India vs South Africa 2019, 1st Test: Absence of specialist spinners could hurt South Africa as Proteas face familiar demons
We are only two days into the first Test of the Freedom Trophy and the Indian batsmen have done their bit to attract all the attention to themselves. The team management had already taken away the excitement of guessing the playing XI by announcing it a day before. While the Indians were spoilt for choice in all the departments of the game, South Africa were focussed on their pace strength and how to trouble the Indian heavyweights with raw pace. But if history was to be considered, flat tracks and rank-turners would take away all the fire from the medium pacers.
With Vernon Philander and Kagiso Rabada taking only one wicket in their combined total of 45 overs and giving away 125 runs and the day nearing to a close, South Africa were staring at their worst nightmares.
Dale Steyn leads the way with 26 wickets in six matches in India at an average of 21.38. Left-arm chinaman Paul Adams and Imran Tahir come in fifth and sixth on the highest wicket-takers list in India. Paul played 45 Tests in his career, picking up 134 wickets in total. In India, he took 14 wickets in only three matches at an impressive average of 20.28 while Tahir averages 21.35 in India. Shockingly, Nicky Boje, South Africa’s specialist spin bowler played only two matches in India where he took seven wickets. Paul Harris, another slow left-arm orthodox bowler, took 13 wickets in his five Test matches in India but with an average of above 50.
Although, some of these spinners made the list by taking wickets, their influence with the ball was quite minimal. If we were to look beyond the numbers, the longevity of spin bowlers of South Africa is a matter of grave concern. The main spin threat will be Keshav Maharaj, who would be playing his first Test match in India. In case of Test matches, a bowler eventually learns the tricks of the trade by bowling more and more to tough oppositions in indifferent conditions.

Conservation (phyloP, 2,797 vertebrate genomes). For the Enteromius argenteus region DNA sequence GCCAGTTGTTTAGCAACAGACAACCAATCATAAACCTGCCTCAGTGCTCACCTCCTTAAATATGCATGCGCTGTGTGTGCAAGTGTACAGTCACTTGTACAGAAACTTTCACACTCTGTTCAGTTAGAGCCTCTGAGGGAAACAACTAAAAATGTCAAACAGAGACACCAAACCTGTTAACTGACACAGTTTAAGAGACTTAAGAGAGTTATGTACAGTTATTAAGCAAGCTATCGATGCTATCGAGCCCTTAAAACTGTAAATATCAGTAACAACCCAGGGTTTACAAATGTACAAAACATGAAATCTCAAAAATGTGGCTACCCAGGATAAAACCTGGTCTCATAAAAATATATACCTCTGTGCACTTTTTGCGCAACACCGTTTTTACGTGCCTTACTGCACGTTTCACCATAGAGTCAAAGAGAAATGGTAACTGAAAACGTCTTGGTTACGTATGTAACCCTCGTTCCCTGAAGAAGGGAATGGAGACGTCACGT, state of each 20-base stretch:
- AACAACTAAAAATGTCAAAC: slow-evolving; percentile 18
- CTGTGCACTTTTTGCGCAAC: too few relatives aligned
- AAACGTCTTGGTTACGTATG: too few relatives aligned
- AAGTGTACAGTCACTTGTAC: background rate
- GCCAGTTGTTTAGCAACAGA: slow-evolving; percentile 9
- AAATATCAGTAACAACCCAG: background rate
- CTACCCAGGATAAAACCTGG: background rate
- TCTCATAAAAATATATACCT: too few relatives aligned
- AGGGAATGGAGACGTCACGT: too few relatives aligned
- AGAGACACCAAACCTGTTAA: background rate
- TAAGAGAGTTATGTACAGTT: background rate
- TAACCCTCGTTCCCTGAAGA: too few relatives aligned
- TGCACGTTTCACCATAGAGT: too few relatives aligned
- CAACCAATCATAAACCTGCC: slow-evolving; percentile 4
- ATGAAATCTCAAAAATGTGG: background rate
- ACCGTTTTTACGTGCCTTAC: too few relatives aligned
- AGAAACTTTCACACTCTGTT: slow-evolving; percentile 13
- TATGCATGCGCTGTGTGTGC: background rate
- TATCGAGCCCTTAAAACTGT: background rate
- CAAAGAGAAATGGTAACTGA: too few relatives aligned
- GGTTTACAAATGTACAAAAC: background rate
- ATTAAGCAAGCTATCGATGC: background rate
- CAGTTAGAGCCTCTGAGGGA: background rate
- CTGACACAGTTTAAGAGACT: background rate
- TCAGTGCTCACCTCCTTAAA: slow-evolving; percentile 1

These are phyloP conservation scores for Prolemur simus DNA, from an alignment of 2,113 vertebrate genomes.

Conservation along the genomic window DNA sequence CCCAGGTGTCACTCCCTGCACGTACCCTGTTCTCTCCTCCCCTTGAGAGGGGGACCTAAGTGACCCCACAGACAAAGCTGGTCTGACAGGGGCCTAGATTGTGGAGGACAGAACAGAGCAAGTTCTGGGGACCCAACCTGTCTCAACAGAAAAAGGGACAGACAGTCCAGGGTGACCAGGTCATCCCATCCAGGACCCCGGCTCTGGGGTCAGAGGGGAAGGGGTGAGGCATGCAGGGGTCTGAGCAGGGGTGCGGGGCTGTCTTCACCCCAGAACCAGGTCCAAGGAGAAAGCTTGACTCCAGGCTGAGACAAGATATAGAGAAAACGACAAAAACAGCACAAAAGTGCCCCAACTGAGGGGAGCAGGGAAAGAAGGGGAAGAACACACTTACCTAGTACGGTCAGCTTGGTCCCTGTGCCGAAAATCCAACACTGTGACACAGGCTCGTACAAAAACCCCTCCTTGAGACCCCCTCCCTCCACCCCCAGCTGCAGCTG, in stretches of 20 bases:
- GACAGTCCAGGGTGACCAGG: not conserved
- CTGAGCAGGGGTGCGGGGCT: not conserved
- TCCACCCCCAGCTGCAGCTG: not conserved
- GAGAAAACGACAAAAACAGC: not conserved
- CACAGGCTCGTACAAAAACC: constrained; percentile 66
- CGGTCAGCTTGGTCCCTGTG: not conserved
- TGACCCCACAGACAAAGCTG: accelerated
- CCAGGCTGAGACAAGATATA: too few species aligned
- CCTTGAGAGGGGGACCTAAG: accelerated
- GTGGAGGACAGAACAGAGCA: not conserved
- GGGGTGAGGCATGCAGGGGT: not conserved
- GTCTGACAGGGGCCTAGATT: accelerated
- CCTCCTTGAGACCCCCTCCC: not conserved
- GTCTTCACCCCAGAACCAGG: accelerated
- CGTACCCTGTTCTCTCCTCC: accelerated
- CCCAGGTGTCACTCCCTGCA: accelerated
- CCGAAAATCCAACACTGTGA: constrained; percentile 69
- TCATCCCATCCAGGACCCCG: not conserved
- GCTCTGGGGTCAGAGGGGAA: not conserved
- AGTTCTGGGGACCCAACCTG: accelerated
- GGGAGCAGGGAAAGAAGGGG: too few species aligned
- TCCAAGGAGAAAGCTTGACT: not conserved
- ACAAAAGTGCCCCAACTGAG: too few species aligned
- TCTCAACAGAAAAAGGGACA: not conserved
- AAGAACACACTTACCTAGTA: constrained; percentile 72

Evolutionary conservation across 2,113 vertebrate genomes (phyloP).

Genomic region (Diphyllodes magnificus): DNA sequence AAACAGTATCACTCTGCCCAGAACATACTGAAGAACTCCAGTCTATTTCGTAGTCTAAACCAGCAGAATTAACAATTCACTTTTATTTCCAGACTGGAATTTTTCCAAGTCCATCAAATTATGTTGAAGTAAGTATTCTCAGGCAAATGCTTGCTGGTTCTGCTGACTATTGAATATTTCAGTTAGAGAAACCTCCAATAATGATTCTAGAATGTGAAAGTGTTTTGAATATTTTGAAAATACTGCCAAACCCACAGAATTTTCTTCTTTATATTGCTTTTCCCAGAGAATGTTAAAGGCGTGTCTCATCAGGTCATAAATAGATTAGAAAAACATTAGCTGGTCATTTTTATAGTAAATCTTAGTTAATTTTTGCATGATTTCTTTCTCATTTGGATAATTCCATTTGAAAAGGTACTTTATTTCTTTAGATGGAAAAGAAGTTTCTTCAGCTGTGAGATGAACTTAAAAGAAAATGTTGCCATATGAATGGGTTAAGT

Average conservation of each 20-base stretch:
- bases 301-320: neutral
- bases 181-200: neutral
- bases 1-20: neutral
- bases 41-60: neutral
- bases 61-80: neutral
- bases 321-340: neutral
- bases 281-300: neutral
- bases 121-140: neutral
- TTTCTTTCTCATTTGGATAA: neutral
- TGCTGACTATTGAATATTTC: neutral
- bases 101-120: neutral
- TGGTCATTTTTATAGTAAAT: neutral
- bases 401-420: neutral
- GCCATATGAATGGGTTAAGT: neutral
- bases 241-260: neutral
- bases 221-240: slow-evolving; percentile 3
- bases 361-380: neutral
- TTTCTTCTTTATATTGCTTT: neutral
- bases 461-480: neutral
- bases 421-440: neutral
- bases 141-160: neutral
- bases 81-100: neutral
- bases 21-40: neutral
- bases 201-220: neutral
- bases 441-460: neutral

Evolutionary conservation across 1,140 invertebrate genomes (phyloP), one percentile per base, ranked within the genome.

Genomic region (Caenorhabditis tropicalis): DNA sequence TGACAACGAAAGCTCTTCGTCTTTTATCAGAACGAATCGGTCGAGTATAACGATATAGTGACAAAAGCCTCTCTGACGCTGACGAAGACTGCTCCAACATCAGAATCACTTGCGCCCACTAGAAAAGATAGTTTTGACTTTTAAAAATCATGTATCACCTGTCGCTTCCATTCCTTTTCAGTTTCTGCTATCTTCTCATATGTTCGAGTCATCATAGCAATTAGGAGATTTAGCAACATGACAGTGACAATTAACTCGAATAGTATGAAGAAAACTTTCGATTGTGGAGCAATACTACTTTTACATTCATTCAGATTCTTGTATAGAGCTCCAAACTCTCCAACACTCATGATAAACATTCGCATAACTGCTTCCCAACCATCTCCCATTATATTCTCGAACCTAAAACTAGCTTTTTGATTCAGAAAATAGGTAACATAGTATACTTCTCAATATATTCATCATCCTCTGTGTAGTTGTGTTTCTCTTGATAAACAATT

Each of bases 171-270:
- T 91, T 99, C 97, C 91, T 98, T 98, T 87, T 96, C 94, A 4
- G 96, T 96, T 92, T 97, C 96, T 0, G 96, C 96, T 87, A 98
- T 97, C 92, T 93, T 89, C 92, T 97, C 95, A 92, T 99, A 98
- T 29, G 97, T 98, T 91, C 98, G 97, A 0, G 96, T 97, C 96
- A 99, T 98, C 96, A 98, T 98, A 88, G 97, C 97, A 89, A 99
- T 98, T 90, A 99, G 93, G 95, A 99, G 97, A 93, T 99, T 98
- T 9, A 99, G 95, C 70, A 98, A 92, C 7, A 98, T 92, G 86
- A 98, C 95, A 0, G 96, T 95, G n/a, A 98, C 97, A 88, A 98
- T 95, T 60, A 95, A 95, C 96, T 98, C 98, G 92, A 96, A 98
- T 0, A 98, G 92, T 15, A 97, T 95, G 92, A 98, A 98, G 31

We know that South Africa are predominantly a pace dependent unit but to get results in the Indian sub-continent, captains need to have a specialist spinner in their arsenal, someone who can bowl long spells, break ominous-looking partnerships or take that prized scalp. If spinners become the wicket-takers, the faster bowlers can lend support by coming in for short spells that bursts with pace. This partnership helps create a balance that fits into the longest format perfectly. And that’s where former South African captains have long wanted. It’s a known fact of how good the Indians are against spinners, how they use their feet and can rotate strike at will. But this dependency always has a chance to backfire in crunch situations.
Australian Nathon Lyon stands second in the list of the highest number of wickets by a spinner against India, while the list is topped by Muttiah Muralitharan - 105 in 22 matches. In India, Lyon has played 7 matches (more than any South African spinner ever) and taken 34 wickets (15 in 2012-13 and 19 in 2016-17). The fact that Lyon has toured India twice will only make him better when he returns for a tour next time around.
The numbers are not an ally of this South African team and if the two days in the field are to be taken into consideration, there could possibly get worse for the visitors.